Title

Linking crude oil and dispersant effect to the genetic expression of marine sponge Cinachyrella

Location

HCNSO Guy Harvey Oceanographic Center Nova Southeastern University

Start

2-10-2020 2:15 PM

End

2-10-2020 2:30 PM

Type of Presentation

Oral Presentation

Abstract

Oil, a natural polyaromatic hydrocarbon, is in increasing demand in this non-stopping growing world. With the race to extraction comes risks, among which oil spills are the most impactful. Oil spills environmental impacts can be seen throughout the entire water column, and typically have a negative impact on most biological taxa within ecosystems. To understand the effects of oil spills and dispersant on marine life, as well as on humans, studies should focus on the impact of such chemicals at the genetic scale. Here, we study the effects of oil and dispersant on the gene expression (transcriptome) using a South Florida and Caribbean reef marine sponge,Cinachyrella sp., a developing model marine organism. The major goal of this project was to show that gene expression is significantly affected in a new indicator sponge species after an acute environmental stress (oil and dispersant). This will complete a study began after the 2010 Deepwater Horizon Oil Spill (DWHOS). Preliminary data showed the toxic effects of crude oil and dispersant on Cinachyrella tissue, but not its microbiome. I have applied new and improved transcriptomic and bioinformatics tools to characterize and quantify the effects of oil, dispersant and oil:dispersant mixtures on the gene expression of experimental model sponges. Using a relatively novel RNA-Seq kit (Lexogen QuantSeq 3’ mRNA-Seq), 21 transcriptome libraries from each treatment have been compared.Sequenced libraries yielded 7.8 million reads per sample on average, and current analyses return a total of >21000 genes with notable expression levels. Whole transcriptome sequencing of three environmental samples yielded one transcriptome consisting of >200,000 mono-coding genes, most of which are not related to the sponge. On the other hand, about 36,459 genes matched the sponge A. queenslandica annotation in which 8,581 genes were flagged as uncharacterized proteins. Ultimately, this project aims to better understand the effect of such chemicals at the genetic scale of an organism and potentially establish the sponge model as both a bio-indicator of water quality in the south Florida waters as well as a new potential lab model intended for research purposes.

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Feb 10th, 2:15 PM Feb 10th, 2:30 PM

Linking crude oil and dispersant effect to the genetic expression of marine sponge Cinachyrella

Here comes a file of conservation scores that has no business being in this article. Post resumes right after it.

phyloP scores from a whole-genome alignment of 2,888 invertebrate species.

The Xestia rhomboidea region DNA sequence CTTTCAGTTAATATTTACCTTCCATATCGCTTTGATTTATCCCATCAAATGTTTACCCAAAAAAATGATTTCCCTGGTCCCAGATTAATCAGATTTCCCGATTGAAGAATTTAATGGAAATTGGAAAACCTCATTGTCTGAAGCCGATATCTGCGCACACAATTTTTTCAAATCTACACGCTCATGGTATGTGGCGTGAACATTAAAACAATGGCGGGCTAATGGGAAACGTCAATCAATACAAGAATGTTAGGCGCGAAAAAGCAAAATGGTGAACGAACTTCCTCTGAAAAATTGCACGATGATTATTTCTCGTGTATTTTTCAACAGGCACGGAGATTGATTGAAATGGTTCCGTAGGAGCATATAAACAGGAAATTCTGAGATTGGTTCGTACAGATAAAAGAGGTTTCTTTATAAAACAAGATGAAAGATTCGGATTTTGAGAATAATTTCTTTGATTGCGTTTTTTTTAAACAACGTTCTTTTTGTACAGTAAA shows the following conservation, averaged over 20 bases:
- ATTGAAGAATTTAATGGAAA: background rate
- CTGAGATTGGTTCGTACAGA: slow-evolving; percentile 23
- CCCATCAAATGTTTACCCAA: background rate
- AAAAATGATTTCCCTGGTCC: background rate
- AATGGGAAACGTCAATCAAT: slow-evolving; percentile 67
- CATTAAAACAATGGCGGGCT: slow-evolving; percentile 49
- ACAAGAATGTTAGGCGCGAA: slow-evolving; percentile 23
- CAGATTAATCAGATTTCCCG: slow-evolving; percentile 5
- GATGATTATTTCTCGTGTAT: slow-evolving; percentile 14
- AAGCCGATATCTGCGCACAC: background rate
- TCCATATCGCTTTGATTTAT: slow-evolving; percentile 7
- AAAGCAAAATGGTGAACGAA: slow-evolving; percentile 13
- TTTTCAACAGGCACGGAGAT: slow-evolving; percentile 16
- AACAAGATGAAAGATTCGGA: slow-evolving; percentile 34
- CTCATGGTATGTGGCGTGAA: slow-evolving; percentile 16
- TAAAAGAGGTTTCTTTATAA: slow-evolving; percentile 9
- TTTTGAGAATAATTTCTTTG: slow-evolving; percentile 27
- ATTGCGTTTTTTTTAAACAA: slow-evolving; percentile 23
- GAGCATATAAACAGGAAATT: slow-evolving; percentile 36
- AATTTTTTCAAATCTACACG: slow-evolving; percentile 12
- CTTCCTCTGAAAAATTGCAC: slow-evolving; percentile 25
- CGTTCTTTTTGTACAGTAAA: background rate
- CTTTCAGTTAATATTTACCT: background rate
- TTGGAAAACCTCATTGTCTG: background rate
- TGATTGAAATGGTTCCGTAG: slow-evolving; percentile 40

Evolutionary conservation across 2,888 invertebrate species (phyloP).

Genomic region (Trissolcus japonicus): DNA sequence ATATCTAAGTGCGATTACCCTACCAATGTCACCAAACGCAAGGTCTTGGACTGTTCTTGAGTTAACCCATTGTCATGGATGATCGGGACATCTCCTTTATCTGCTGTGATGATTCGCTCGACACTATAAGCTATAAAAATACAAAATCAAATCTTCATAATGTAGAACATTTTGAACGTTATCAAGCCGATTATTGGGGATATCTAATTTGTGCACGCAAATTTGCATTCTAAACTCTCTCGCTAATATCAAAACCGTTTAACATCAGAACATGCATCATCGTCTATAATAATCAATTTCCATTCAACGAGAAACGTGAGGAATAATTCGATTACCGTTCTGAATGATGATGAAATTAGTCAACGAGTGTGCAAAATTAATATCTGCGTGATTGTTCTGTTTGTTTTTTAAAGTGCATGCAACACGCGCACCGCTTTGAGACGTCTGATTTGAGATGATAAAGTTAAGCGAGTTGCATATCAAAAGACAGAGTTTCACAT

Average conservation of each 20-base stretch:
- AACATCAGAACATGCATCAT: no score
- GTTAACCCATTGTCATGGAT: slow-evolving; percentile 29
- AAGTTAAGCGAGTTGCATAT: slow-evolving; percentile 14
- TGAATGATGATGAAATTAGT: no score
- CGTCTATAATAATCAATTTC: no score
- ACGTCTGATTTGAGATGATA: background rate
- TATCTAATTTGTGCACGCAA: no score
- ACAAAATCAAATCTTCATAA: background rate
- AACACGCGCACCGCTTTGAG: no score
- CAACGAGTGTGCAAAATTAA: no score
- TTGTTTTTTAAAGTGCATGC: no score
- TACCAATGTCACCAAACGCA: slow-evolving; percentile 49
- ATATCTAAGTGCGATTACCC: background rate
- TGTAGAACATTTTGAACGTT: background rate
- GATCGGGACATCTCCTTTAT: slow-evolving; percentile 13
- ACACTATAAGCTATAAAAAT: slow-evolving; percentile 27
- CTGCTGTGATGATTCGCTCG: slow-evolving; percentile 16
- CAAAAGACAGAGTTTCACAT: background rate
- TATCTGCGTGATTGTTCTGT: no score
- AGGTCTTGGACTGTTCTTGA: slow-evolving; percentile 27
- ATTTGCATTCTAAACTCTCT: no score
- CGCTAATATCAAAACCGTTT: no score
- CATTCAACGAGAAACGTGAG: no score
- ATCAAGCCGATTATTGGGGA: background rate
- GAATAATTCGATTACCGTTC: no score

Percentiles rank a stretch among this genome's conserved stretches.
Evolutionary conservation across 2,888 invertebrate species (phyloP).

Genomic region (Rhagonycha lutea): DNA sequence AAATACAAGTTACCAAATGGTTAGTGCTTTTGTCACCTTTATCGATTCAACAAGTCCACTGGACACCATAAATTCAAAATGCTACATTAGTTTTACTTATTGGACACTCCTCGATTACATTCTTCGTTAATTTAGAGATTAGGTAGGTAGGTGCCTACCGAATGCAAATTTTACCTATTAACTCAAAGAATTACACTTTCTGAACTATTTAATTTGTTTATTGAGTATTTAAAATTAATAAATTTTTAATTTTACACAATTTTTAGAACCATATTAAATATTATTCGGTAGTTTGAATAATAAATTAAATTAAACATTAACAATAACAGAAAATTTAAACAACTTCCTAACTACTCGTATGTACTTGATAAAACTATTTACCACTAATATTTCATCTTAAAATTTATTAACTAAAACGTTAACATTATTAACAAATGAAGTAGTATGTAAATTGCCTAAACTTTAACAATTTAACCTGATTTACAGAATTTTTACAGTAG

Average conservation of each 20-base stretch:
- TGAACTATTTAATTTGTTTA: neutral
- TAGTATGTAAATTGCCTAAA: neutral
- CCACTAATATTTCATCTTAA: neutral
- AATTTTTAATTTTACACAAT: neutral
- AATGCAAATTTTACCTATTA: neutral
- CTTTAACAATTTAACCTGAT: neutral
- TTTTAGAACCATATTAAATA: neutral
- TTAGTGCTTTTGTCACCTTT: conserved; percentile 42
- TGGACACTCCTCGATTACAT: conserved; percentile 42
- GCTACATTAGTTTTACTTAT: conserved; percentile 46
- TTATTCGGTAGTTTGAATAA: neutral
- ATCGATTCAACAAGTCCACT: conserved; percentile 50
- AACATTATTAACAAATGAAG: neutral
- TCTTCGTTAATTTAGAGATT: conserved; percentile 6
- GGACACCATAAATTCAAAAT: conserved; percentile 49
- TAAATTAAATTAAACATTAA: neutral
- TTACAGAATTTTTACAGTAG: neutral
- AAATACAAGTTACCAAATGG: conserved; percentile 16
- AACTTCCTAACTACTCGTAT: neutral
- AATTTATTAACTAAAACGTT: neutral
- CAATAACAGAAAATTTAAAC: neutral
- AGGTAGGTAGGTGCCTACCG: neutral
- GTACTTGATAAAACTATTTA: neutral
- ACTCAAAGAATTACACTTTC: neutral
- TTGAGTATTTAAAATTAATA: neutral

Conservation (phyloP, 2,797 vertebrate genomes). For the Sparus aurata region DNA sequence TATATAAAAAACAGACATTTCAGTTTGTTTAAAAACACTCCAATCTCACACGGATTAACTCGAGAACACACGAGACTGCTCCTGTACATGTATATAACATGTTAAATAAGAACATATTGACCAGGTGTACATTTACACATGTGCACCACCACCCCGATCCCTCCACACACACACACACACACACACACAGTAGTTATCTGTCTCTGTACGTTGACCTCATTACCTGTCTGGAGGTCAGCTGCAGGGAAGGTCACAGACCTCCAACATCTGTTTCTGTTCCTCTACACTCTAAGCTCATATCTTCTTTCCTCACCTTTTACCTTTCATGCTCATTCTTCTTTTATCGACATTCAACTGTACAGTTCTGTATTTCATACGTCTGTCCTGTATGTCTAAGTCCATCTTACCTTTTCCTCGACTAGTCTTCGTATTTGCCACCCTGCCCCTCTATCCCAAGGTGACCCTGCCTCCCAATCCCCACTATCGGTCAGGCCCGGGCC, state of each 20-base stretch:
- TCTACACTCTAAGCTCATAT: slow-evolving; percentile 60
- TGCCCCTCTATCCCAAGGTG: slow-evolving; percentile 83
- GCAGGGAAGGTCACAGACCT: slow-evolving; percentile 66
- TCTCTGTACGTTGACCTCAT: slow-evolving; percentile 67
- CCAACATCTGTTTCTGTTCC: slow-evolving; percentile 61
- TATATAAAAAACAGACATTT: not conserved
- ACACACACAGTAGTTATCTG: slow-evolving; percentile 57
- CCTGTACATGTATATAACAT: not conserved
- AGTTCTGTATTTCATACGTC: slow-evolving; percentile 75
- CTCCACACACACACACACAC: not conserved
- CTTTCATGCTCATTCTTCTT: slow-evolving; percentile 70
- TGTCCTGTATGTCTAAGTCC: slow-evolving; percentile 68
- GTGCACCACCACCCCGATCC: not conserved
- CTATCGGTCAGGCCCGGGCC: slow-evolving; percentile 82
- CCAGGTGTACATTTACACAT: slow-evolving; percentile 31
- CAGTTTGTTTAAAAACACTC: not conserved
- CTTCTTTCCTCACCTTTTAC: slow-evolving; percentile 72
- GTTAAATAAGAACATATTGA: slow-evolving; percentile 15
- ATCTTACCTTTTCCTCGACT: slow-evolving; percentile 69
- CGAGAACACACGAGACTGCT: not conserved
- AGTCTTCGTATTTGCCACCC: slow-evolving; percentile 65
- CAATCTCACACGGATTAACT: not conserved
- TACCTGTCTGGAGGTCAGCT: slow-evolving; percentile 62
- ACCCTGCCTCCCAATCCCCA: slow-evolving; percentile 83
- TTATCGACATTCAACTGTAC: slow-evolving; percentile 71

HCNSO Guy Harvey Oceanographic Center Nova Southeastern University

Oil, a natural polyaromatic hydrocarbon, is in increasing demand in this non-stopping growing world. With the race to extraction comes risks, among which oil spills are the most impactful. Oil spills environmental impacts can be seen throughout the entire water column, and typically have a negative impact on most biological taxa within ecosystems. To understand the effects of oil spills and dispersant on marine life, as well as on humans, studies should focus on the impact of such chemicals at the genetic scale. Here, we study the effects of oil and dispersant on the gene expression (transcriptome) using a South Florida and Caribbean reef marine sponge,Cinachyrella sp., a developing model marine organism. The major goal of this project was to show that gene expression is significantly affected in a new indicator sponge species after an acute environmental stress (oil and dispersant). This will complete a study began after the 2010 Deepwater Horizon Oil Spill (DWHOS). Preliminary data showed the toxic effects of crude oil and dispersant on Cinachyrella tissue, but not its microbiome. I have applied new and improved transcriptomic and bioinformatics tools to characterize and quantify the effects of oil, dispersant and oil:dispersant mixtures on the gene expression of experimental model sponges. Using a relatively novel RNA-Seq kit (Lexogen QuantSeq 3’ mRNA-Seq), 21 transcriptome libraries from each treatment have been compared.Sequenced libraries yielded 7.8 million reads per sample on average, and current analyses return a total of >21000 genes with notable expression levels. Whole transcriptome sequencing of three environmental samples yielded one transcriptome consisting of >200,000 mono-coding genes, most of which are not related to the sponge. On the other hand, about 36,459 genes matched the sponge A. queenslandica annotation in which 8,581 genes were flagged as uncharacterized proteins. Ultimately, this project aims to better understand the effect of such chemicals at the genetic scale of an organism and potentially establish the sponge model as both a bio-indicator of water quality in the south Florida waters as well as a new potential lab model intended for research purposes.